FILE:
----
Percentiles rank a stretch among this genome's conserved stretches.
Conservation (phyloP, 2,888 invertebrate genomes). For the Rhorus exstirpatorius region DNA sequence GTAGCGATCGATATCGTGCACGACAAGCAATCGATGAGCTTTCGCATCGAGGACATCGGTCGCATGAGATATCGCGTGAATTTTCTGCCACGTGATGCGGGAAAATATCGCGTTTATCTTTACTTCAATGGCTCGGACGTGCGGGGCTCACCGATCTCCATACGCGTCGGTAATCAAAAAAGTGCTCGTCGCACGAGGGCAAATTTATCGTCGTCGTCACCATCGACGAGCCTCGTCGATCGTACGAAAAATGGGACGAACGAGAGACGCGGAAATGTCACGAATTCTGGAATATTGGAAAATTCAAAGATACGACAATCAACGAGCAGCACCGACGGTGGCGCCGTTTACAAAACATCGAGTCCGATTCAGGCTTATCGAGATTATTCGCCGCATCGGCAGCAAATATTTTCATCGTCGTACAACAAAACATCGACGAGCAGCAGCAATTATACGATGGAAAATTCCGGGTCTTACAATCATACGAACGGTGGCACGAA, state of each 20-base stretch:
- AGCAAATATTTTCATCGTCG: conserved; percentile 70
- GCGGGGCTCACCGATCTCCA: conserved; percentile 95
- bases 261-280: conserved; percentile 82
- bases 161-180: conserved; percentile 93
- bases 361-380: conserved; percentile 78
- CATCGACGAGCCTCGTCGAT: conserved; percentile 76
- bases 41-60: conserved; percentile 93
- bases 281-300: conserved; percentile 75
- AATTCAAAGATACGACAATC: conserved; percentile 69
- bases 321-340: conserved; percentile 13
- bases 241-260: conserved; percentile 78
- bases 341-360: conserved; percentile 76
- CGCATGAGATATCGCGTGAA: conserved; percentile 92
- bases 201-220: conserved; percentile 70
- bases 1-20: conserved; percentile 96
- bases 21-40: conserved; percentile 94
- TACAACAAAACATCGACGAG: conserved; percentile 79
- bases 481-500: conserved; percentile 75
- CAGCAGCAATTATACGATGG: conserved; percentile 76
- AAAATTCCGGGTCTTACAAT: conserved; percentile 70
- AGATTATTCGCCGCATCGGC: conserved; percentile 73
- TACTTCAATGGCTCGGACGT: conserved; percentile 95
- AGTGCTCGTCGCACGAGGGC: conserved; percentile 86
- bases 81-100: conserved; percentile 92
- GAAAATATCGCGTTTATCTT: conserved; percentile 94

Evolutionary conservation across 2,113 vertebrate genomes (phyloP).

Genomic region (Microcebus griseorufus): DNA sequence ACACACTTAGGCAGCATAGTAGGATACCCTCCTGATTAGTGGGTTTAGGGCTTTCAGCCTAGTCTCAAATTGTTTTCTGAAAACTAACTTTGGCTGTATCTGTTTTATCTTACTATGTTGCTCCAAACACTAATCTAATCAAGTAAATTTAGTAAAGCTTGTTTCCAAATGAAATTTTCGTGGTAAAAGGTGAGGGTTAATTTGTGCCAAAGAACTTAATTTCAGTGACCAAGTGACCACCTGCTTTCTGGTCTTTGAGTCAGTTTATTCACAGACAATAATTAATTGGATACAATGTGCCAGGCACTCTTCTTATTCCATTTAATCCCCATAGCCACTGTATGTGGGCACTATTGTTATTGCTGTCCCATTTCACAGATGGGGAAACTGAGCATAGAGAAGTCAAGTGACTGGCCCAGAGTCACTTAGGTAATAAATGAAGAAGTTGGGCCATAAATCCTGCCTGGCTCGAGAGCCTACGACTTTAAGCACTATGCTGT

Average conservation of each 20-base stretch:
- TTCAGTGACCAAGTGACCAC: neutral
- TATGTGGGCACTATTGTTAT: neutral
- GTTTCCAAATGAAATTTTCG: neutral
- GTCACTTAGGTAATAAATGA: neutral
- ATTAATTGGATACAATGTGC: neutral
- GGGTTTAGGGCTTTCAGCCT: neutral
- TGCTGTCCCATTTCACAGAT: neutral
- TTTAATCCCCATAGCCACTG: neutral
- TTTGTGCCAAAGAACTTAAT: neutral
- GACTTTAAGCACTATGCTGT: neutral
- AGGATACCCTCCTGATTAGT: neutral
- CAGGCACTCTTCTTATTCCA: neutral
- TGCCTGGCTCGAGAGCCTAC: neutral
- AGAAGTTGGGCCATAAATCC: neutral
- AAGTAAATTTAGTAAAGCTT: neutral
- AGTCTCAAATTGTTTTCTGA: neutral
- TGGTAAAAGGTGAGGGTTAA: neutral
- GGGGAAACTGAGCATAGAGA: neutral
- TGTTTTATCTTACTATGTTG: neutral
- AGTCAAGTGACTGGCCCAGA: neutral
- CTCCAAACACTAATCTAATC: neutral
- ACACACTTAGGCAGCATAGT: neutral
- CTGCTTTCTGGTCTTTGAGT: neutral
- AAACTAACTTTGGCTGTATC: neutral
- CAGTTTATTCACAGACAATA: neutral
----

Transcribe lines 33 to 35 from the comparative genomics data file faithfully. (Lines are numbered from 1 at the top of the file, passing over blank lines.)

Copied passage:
- GTTTCCAAATGAAATTTTCG: neutral
- GTCACTTAGGTAATAAATGA: neutral
- ATTAATTGGATACAATGTGC: neutral